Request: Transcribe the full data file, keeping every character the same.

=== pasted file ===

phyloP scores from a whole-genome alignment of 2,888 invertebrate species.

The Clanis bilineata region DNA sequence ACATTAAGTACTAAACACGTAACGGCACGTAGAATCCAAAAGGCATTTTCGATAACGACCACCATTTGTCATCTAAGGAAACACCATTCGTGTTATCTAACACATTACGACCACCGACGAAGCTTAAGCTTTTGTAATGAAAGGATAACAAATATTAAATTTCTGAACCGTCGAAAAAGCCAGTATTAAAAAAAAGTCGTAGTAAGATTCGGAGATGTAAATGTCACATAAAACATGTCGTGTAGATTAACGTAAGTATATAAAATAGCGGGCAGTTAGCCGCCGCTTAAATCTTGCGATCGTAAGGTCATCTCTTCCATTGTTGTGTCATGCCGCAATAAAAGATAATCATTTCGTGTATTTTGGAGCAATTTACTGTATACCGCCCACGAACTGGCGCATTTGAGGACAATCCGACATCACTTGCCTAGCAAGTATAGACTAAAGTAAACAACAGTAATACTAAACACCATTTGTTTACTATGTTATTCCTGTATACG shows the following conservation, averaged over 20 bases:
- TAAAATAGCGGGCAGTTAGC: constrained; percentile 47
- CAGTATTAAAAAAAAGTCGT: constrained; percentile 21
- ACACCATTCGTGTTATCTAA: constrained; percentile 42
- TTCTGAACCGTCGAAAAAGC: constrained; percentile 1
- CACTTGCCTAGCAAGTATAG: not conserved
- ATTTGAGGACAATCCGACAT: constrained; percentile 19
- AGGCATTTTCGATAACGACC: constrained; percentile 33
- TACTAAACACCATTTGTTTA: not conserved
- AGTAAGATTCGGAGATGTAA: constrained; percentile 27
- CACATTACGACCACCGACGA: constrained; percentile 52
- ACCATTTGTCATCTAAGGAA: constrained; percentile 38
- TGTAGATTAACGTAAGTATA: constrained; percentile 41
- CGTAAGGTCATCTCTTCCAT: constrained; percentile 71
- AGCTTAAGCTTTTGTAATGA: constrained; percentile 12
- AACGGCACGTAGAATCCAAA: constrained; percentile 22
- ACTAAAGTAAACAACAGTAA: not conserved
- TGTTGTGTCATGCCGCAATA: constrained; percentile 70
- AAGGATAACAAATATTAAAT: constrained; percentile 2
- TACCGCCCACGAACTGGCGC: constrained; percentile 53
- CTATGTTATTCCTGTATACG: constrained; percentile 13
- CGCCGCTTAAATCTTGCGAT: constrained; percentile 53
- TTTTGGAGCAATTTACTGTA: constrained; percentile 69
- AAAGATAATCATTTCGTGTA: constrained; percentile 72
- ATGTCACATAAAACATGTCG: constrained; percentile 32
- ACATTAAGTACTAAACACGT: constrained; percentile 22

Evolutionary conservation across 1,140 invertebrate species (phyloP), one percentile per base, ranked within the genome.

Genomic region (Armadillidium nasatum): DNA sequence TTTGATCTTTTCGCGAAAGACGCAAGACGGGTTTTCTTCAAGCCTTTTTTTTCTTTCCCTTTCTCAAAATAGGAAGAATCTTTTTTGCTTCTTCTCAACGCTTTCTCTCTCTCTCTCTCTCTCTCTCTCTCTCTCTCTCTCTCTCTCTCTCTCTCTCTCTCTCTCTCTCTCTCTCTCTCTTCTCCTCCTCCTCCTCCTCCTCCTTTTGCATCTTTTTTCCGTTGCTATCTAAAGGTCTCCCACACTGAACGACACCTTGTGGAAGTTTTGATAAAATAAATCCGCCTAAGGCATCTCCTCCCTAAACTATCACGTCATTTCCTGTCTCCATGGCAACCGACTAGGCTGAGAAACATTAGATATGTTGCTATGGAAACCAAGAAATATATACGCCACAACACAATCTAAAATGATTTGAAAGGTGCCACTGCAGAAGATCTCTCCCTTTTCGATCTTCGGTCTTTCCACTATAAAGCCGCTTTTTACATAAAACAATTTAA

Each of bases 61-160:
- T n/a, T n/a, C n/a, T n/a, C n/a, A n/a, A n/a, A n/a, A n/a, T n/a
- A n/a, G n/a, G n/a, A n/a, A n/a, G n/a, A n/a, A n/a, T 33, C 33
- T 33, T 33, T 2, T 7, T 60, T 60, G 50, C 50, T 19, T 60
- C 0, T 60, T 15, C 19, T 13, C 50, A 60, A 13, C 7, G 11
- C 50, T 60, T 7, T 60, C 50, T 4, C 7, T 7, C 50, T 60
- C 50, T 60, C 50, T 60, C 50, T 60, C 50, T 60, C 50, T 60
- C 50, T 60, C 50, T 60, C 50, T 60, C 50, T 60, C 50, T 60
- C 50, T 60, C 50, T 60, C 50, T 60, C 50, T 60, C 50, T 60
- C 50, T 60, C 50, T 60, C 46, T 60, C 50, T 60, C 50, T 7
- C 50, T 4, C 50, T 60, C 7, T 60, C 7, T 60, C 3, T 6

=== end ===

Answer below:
phyloP scores from a whole-genome alignment of 2,888 invertebrate species.

The Clanis bilineata region DNA sequence ACATTAAGTACTAAACACGTAACGGCACGTAGAATCCAAAAGGCATTTTCGATAACGACCACCATTTGTCATCTAAGGAAACACCATTCGTGTTATCTAACACATTACGACCACCGACGAAGCTTAAGCTTTTGTAATGAAAGGATAACAAATATTAAATTTCTGAACCGTCGAAAAAGCCAGTATTAAAAAAAAGTCGTAGTAAGATTCGGAGATGTAAATGTCACATAAAACATGTCGTGTAGATTAACGTAAGTATATAAAATAGCGGGCAGTTAGCCGCCGCTTAAATCTTGCGATCGTAAGGTCATCTCTTCCATTGTTGTGTCATGCCGCAATAAAAGATAATCATTTCGTGTATTTTGGAGCAATTTACTGTATACCGCCCACGAACTGGCGCATTTGAGGACAATCCGACATCACTTGCCTAGCAAGTATAGACTAAAGTAAACAACAGTAATACTAAACACCATTTGTTTACTATGTTATTCCTGTATACG shows the following conservation, averaged over 20 bases:
- TAAAATAGCGGGCAGTTAGC: constrained; percentile 47
- CAGTATTAAAAAAAAGTCGT: constrained; percentile 21
- ACACCATTCGTGTTATCTAA: constrained; percentile 42
- TTCTGAACCGTCGAAAAAGC: constrained; percentile 1
- CACTTGCCTAGCAAGTATAG: not conserved
- ATTTGAGGACAATCCGACAT: constrained; percentile 19
- AGGCATTTTCGATAACGACC: constrained; percentile 33
- TACTAAACACCATTTGTTTA: not conserved
- AGTAAGATTCGGAGATGTAA: constrained; percentile 27
- CACATTACGACCACCGACGA: constrained; percentile 52
- ACCATTTGTCATCTAAGGAA: constrained; percentile 38
- TGTAGATTAACGTAAGTATA: constrained; percentile 41
- CGTAAGGTCATCTCTTCCAT: constrained; percentile 71
- AGCTTAAGCTTTTGTAATGA: constrained; percentile 12
- AACGGCACGTAGAATCCAAA: constrained; percentile 22
- ACTAAAGTAAACAACAGTAA: not conserved
- TGTTGTGTCATGCCGCAATA: constrained; percentile 70
- AAGGATAACAAATATTAAAT: constrained; percentile 2
- TACCGCCCACGAACTGGCGC: constrained; percentile 53
- CTATGTTATTCCTGTATACG: constrained; percentile 13
- CGCCGCTTAAATCTTGCGAT: constrained; percentile 53
- TTTTGGAGCAATTTACTGTA: constrained; percentile 69
- AAAGATAATCATTTCGTGTA: constrained; percentile 72
- ATGTCACATAAAACATGTCG: constrained; percentile 32
- ACATTAAGTACTAAACACGT: constrained; percentile 22

Evolutionary conservation across 1,140 invertebrate species (phyloP), one percentile per base, ranked within the genome.

Genomic region (Armadillidium nasatum): DNA sequence TTTGATCTTTTCGCGAAAGACGCAAGACGGGTTTTCTTCAAGCCTTTTTTTTCTTTCCCTTTCTCAAAATAGGAAGAATCTTTTTTGCTTCTTCTCAACGCTTTCTCTCTCTCTCTCTCTCTCTCTCTCTCTCTCTCTCTCTCTCTCTCTCTCTCTCTCTCTCTCTCTCTCTCTCTCTCTTCTCCTCCTCCTCCTCCTCCTCCTTTTGCATCTTTTTTCCGTTGCTATCTAAAGGTCTCCCACACTGAACGACACCTTGTGGAAGTTTTGATAAAATAAATCCGCCTAAGGCATCTCCTCCCTAAACTATCACGTCATTTCCTGTCTCCATGGCAACCGACTAGGCTGAGAAACATTAGATATGTTGCTATGGAAACCAAGAAATATATACGCCACAACACAATCTAAAATGATTTGAAAGGTGCCACTGCAGAAGATCTCTCCCTTTTCGATCTTCGGTCTTTCCACTATAAAGCCGCTTTTTACATAAAACAATTTAA

Each of bases 61-160:
- T n/a, T n/a, C n/a, T n/a, C n/a, A n/a, A n/a, A n/a, A n/a, T n/a
- A n/a, G n/a, G n/a, A n/a, A n/a, G n/a, A n/a, A n/a, T 33, C 33
- T 33, T 33, T 2, T 7, T 60, T 60, G 50, C 50, T 19, T 60
- C 0, T 60, T 15, C 19, T 13, C 50, A 60, A 13, C 7, G 11
- C 50, T 60, T 7, T 60, C 50, T 4, C 7, T 7, C 50, T 60
- C 50, T 60, C 50, T 60, C 50, T 60, C 50, T 60, C 50, T 60
- C 50, T 60, C 50, T 60, C 50, T 60, C 50, T 60, C 50, T 60
- C 50, T 60, C 50, T 60, C 50, T 60, C 50, T 60, C 50, T 60
- C 50, T 60, C 50, T 60, C 46, T 60, C 50, T 60, C 50, T 7
- C 50, T 4, C 50, T 60, C 7, T 60, C 7, T 60, C 3, T 6